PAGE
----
Every year in Oregon, some 9,000 students do not complete high school. They will earn an average of $10,000 less per year than their peers with a diploma, and face steep unemployment rates (12.4 percent for ages 16-24; 20 percent for ages 16-19). Sadly, our state remains third to last in ensuring our students walk in a cap and gown.
However, groundbreaking research over the last dozen years offers the chance for us to turn these harsh realities around.
We now know a student who is on-track to graduate by the end of their freshman year (defined as having accrued six credits and not having received more than one semester F in a core subject like English, math or science) is four times more likely to graduate than their off-track peers.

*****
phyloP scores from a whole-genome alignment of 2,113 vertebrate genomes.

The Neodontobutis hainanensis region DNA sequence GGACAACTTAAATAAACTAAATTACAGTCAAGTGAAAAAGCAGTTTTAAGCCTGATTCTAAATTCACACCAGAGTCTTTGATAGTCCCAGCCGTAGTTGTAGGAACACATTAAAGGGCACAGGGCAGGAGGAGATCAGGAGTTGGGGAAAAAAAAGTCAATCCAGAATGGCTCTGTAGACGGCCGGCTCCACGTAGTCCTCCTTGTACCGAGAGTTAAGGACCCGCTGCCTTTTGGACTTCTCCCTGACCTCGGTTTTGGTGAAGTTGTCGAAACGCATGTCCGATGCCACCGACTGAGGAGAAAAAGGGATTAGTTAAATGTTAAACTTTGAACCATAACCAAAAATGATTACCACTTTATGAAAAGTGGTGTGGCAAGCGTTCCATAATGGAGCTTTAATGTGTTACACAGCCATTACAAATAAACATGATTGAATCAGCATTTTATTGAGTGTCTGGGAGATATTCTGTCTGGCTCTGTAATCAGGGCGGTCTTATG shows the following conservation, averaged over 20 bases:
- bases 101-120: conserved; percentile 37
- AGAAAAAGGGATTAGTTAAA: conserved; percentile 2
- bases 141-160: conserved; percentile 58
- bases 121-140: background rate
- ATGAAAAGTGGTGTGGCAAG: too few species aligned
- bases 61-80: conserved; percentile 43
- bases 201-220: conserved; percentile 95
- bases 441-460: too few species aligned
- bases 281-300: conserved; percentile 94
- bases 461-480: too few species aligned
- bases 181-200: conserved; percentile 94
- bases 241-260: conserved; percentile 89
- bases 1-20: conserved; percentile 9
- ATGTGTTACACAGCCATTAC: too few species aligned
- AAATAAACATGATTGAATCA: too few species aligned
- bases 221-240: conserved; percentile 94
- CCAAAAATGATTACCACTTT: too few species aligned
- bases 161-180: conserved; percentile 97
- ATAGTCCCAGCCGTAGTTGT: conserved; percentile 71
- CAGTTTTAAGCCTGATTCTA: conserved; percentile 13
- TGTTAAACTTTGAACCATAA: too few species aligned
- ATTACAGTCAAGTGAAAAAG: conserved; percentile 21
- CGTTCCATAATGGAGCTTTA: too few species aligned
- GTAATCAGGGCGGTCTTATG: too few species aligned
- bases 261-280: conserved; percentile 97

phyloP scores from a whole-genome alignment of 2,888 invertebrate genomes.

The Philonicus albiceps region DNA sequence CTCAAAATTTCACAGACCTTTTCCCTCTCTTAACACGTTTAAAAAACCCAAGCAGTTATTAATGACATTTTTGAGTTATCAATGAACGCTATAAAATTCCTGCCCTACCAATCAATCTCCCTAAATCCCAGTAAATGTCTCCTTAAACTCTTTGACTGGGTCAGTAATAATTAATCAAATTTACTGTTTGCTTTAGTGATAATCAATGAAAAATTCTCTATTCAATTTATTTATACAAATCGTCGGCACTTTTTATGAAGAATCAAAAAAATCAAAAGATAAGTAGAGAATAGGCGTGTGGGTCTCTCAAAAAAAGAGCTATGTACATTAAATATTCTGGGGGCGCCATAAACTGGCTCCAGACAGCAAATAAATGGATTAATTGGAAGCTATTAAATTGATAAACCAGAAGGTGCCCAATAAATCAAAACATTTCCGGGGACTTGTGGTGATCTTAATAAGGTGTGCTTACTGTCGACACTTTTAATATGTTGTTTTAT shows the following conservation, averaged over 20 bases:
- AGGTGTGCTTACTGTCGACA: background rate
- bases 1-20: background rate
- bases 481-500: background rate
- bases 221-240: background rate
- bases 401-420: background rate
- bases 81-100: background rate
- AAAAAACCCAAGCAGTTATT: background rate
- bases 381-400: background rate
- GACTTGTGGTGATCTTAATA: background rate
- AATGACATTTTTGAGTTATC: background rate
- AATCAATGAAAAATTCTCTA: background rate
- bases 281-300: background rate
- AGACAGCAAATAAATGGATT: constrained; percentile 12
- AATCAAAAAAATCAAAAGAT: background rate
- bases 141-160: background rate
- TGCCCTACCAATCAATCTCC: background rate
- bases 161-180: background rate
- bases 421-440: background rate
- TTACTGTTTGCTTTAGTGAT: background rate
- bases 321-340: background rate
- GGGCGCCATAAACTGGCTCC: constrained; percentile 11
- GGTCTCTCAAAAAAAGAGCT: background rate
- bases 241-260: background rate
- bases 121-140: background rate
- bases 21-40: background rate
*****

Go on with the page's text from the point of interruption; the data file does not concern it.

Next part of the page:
By identifying vulnerable students and using targeted student supports like additional instruction time, tutoring and counseling during the 9th grade, pilot schools for the Freshman Success programs in Chicago boosted graduation rates by 8 to 20 percentage points within four years.